Gene Wilder, Richard Pryor and Northway Mall

The passing of Gene Wilder yesterday caught us in our heart and in our soul.  One of the best actors of our generation, a man who could play comedy and tragedy and off-kilter characters, and switch from one genre to another with minimal effort, Gene Wilder was a true theater genius.

And while most of the tributes focused on his most iconic roles – the mysterious chocolatier in Willy Wonka and the Chocolate Factory, the mad scientist in Young Frankenstein, his scene-stealing appearances in Blazing Saddles and The Producers and even The Adventure of Sherlock Holmes’ Smarter Brother

I remember him best for his four comedy films with Richard Pryor.  You know them – Silver Streak, See No Evil Hear No Evil, Another You, and my favorite of the four – Stir Crazy.

In fact, one of the reasons why I enjoyed playing in the World Tavern Trivia championships last May with the Stir Crazy trivia team was, in fact, the team’s name.  It reminded me of an amazing and fun moment from high school.

It’s a few weeks before graduation, and the senior class for the Street Academy of Albany – my old high school, God bless it – were going to take a Friday field trip after school.

With music teacher George Mastrangelo acting as our school field trip liaison, we packed ourselves into the school’s VW microbus, and traveled from the school campus – 165 Clinton Avenue in Albany’s Arbor Hill neighborhood – out to Northway Mall.

Now for all of you who aren’t as old as me, Northway Mall was one of the more popular malls back in the day.  You either did your shopping at Northway Mall, Colonie Center or Mohawk Mall.  Maybe you went to Latham Circle Shopping Center, but that was on you.  The microbus pulled up to Northway Mall’s movie theater – Cine 1-2-3-4-5-6 – and we all bought tickets to see Richard Pryor and Gene Wilder in Stir Crazy.

I should mention that the film was rated R, under 17 not admitted without parent.  Thankfully, either the ticket booth operator was open-minded or looked the other way, because she let a bunch of 17-year-old and 16-year-old kids buy tickets for an R-rated film.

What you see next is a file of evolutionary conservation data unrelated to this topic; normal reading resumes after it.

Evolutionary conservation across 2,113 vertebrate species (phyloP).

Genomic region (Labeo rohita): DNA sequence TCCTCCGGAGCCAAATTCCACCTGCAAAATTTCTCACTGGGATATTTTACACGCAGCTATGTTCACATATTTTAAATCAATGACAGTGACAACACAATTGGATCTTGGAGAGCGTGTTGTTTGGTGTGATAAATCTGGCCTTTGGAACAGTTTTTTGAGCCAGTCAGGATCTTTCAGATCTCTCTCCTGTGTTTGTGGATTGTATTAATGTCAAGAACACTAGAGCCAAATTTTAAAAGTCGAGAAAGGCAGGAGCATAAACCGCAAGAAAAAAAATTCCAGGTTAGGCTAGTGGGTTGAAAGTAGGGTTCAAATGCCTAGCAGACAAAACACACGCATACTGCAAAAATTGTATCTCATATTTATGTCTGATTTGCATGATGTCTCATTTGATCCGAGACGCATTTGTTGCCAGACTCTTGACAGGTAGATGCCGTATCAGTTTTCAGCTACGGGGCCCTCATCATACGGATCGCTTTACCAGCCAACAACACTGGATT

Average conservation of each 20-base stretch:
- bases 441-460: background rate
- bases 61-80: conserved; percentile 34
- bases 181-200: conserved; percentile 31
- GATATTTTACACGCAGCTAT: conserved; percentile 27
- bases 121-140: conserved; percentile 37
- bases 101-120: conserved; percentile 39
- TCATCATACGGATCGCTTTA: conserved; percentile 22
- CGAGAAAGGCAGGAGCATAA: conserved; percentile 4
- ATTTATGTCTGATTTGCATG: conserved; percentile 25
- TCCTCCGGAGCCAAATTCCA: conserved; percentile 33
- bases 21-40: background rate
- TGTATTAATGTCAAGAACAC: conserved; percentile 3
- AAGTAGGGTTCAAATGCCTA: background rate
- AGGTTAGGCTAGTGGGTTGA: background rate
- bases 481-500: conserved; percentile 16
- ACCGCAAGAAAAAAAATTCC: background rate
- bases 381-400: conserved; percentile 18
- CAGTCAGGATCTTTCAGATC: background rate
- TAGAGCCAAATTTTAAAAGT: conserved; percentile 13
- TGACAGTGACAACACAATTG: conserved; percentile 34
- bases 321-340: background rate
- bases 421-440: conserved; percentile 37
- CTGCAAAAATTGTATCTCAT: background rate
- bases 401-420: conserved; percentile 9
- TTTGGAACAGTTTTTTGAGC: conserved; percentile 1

And there we were, chomping on popcorn and soda and candy, and laughing our collective heads off for this film.  Seriously.  It was that funny.  Especially when you’re 17 years old and are hyped up on salted popcorn, sugary candy and even more sugary sodas.

And then there was that scene.  If you’ve seen this film, you know exactly what “that scene” was.

But if you haven’t, let me fill you in.  It’s a joke that’s based on a very popular documentary of the time, Scared Straight!, in which prison convicts teach high school troublemakers what life is really like when you’re behind cold steel bars and concrete, echoing jail cells.

Well, in Stir Crazy, Richard Pryor’s character starts walking down the jail corridor in an exaggerated cool-breeze strut, almost as if he channeled the spirits of John Shaft and Truck Turner.  Meanwhile, Gene Wilder tries to mimic Pryor’s bad-ass strut, almost as if he channeled the spirits of Mine Shaft and Tina Turner.  Yeah.  Dolemite and Vegemite.

And that scene resonated with us.  Heck, the next school day, almost everybody who saw the film on that field trip started strutting around the school, doing their best “We bad, that’s right, we bad, we ready to bang” impersonations.  It was funny and unifying at the same time.

And that’s my best memory of Gene Wilder.  Not to take anything away from his performances in other films, but yeah Stir Crazy was stellar.

So while many of my friends’ Facebook posts remarked about how he and wife Gilda Radner were reunited in the next world…

I hope he takes time in the next world to make a new movie with Richard Pryor.

Because, honestly, Another You just wasn’t one of their best.  They need a do-over.

That, or just two hours of Richard Pryor and Gene Wilder walking through prisons and shouting, “That’s right, we bad, we bad…”

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2 thoughts on “Gene Wilder, Richard Pryor and Northway Mall”

  1. Classic. Gene Wilder could get dropped into any film and adapt to whatever the tone was. Drama, comedy, avant garde, you name it. To me, his comedy was not the up front, in your face, gut busting type of comedy. To me, his comedy was quieter. A look, a facial expression, a mannerism. I too love Stir Crazy. That being said, his Willy Wonka, to me, is one of the most iconic and amazing performances of all time.

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  2. I agree. Stir Crazy was a great movie and that scene was the best. I remember trying to mimic Pryor’s strut. Great article and memory!!

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